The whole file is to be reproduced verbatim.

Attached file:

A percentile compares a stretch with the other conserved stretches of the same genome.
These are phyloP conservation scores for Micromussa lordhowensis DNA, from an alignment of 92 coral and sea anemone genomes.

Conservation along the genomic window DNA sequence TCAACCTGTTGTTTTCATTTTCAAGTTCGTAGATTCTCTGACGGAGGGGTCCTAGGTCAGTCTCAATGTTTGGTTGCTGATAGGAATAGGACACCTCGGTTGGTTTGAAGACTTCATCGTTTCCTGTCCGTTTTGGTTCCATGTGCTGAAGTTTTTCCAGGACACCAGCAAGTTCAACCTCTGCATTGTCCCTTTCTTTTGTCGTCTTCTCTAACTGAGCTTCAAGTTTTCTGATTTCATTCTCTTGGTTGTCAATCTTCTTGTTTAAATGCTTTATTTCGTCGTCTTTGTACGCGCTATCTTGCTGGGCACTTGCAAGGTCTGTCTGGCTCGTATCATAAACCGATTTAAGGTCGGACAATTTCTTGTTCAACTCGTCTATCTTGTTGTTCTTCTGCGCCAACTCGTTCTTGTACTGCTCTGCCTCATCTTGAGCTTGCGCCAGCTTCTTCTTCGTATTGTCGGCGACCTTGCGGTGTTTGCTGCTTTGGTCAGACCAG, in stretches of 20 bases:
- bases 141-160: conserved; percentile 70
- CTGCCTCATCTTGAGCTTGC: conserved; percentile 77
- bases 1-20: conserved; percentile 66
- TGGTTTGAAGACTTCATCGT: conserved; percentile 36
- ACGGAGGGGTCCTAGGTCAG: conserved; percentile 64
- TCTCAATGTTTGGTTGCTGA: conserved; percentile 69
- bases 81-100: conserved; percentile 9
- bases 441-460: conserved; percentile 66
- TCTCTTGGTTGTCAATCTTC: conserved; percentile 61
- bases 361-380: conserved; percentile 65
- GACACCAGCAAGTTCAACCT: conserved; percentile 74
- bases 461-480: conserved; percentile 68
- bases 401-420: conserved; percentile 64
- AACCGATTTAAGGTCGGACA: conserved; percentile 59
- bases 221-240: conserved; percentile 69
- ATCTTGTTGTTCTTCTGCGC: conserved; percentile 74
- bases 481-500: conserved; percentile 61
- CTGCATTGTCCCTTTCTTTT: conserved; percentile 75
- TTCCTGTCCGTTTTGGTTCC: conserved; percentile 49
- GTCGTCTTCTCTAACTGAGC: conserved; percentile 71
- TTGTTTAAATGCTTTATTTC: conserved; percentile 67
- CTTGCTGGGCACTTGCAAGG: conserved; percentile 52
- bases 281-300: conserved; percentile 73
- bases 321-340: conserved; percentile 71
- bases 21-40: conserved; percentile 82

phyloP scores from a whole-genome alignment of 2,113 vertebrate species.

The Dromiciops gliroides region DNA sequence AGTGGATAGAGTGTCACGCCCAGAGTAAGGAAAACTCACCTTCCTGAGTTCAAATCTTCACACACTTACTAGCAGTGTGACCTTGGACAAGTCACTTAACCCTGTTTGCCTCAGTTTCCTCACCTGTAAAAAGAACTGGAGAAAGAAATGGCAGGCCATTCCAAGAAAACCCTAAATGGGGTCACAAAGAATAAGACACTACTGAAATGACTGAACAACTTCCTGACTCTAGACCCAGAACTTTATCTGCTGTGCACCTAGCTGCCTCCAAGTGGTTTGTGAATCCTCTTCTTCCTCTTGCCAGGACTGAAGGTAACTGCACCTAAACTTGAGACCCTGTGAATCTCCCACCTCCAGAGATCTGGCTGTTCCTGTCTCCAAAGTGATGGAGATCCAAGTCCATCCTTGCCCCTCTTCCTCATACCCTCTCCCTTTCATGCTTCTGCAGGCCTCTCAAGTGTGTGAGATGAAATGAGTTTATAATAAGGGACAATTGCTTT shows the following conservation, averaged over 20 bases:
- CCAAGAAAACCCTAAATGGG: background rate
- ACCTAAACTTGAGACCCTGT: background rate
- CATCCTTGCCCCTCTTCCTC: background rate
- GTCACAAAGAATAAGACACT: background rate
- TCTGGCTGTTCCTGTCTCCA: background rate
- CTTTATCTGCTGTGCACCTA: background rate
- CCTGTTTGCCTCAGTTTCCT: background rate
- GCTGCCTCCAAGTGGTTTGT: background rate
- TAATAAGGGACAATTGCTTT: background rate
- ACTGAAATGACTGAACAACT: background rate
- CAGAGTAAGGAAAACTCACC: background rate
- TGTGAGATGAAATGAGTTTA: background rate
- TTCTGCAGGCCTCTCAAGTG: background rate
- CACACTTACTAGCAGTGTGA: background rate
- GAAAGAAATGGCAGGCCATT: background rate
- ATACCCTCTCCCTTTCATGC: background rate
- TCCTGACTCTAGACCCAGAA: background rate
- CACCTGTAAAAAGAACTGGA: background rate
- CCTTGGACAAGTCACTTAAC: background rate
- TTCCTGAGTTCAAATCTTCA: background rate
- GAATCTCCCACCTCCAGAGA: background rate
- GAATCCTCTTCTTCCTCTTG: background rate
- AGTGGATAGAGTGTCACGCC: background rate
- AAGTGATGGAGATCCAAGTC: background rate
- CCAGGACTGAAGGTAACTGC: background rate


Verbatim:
A percentile compares a stretch with the other conserved stretches of the same genome.
These are phyloP conservation scores for Micromussa lordhowensis DNA, from an alignment of 92 coral and sea anemone genomes.

Conservation along the genomic window DNA sequence TCAACCTGTTGTTTTCATTTTCAAGTTCGTAGATTCTCTGACGGAGGGGTCCTAGGTCAGTCTCAATGTTTGGTTGCTGATAGGAATAGGACACCTCGGTTGGTTTGAAGACTTCATCGTTTCCTGTCCGTTTTGGTTCCATGTGCTGAAGTTTTTCCAGGACACCAGCAAGTTCAACCTCTGCATTGTCCCTTTCTTTTGTCGTCTTCTCTAACTGAGCTTCAAGTTTTCTGATTTCATTCTCTTGGTTGTCAATCTTCTTGTTTAAATGCTTTATTTCGTCGTCTTTGTACGCGCTATCTTGCTGGGCACTTGCAAGGTCTGTCTGGCTCGTATCATAAACCGATTTAAGGTCGGACAATTTCTTGTTCAACTCGTCTATCTTGTTGTTCTTCTGCGCCAACTCGTTCTTGTACTGCTCTGCCTCATCTTGAGCTTGCGCCAGCTTCTTCTTCGTATTGTCGGCGACCTTGCGGTGTTTGCTGCTTTGGTCAGACCAG, in stretches of 20 bases:
- bases 141-160: conserved; percentile 70
- CTGCCTCATCTTGAGCTTGC: conserved; percentile 77
- bases 1-20: conserved; percentile 66
- TGGTTTGAAGACTTCATCGT: conserved; percentile 36
- ACGGAGGGGTCCTAGGTCAG: conserved; percentile 64
- TCTCAATGTTTGGTTGCTGA: conserved; percentile 69
- bases 81-100: conserved; percentile 9
- bases 441-460: conserved; percentile 66
- TCTCTTGGTTGTCAATCTTC: conserved; percentile 61
- bases 361-380: conserved; percentile 65
- GACACCAGCAAGTTCAACCT: conserved; percentile 74
- bases 461-480: conserved; percentile 68
- bases 401-420: conserved; percentile 64
- AACCGATTTAAGGTCGGACA: conserved; percentile 59
- bases 221-240: conserved; percentile 69
- ATCTTGTTGTTCTTCTGCGC: conserved; percentile 74
- bases 481-500: conserved; percentile 61
- CTGCATTGTCCCTTTCTTTT: conserved; percentile 75
- TTCCTGTCCGTTTTGGTTCC: conserved; percentile 49
- GTCGTCTTCTCTAACTGAGC: conserved; percentile 71
- TTGTTTAAATGCTTTATTTC: conserved; percentile 67
- CTTGCTGGGCACTTGCAAGG: conserved; percentile 52
- bases 281-300: conserved; percentile 73
- bases 321-340: conserved; percentile 71
- bases 21-40: conserved; percentile 82

phyloP scores from a whole-genome alignment of 2,113 vertebrate species.

The Dromiciops gliroides region DNA sequence AGTGGATAGAGTGTCACGCCCAGAGTAAGGAAAACTCACCTTCCTGAGTTCAAATCTTCACACACTTACTAGCAGTGTGACCTTGGACAAGTCACTTAACCCTGTTTGCCTCAGTTTCCTCACCTGTAAAAAGAACTGGAGAAAGAAATGGCAGGCCATTCCAAGAAAACCCTAAATGGGGTCACAAAGAATAAGACACTACTGAAATGACTGAACAACTTCCTGACTCTAGACCCAGAACTTTATCTGCTGTGCACCTAGCTGCCTCCAAGTGGTTTGTGAATCCTCTTCTTCCTCTTGCCAGGACTGAAGGTAACTGCACCTAAACTTGAGACCCTGTGAATCTCCCACCTCCAGAGATCTGGCTGTTCCTGTCTCCAAAGTGATGGAGATCCAAGTCCATCCTTGCCCCTCTTCCTCATACCCTCTCCCTTTCATGCTTCTGCAGGCCTCTCAAGTGTGTGAGATGAAATGAGTTTATAATAAGGGACAATTGCTTT shows the following conservation, averaged over 20 bases:
- CCAAGAAAACCCTAAATGGG: background rate
- ACCTAAACTTGAGACCCTGT: background rate
- CATCCTTGCCCCTCTTCCTC: background rate
- GTCACAAAGAATAAGACACT: background rate
- TCTGGCTGTTCCTGTCTCCA: background rate
- CTTTATCTGCTGTGCACCTA: background rate
- CCTGTTTGCCTCAGTTTCCT: background rate
- GCTGCCTCCAAGTGGTTTGT: background rate
- TAATAAGGGACAATTGCTTT: background rate
- ACTGAAATGACTGAACAACT: background rate
- CAGAGTAAGGAAAACTCACC: background rate
- TGTGAGATGAAATGAGTTTA: background rate
- TTCTGCAGGCCTCTCAAGTG: background rate
- CACACTTACTAGCAGTGTGA: background rate
- GAAAGAAATGGCAGGCCATT: background rate
- ATACCCTCTCCCTTTCATGC: background rate
- TCCTGACTCTAGACCCAGAA: background rate
- CACCTGTAAAAAGAACTGGA: background rate
- CCTTGGACAAGTCACTTAAC: background rate
- TTCCTGAGTTCAAATCTTCA: background rate
- GAATCTCCCACCTCCAGAGA: background rate
- GAATCCTCTTCTTCCTCTTG: background rate
- AGTGGATAGAGTGTCACGCC: background rate
- AAGTGATGGAGATCCAAGTC: background rate
- CCAGGACTGAAGGTAACTGC: background rate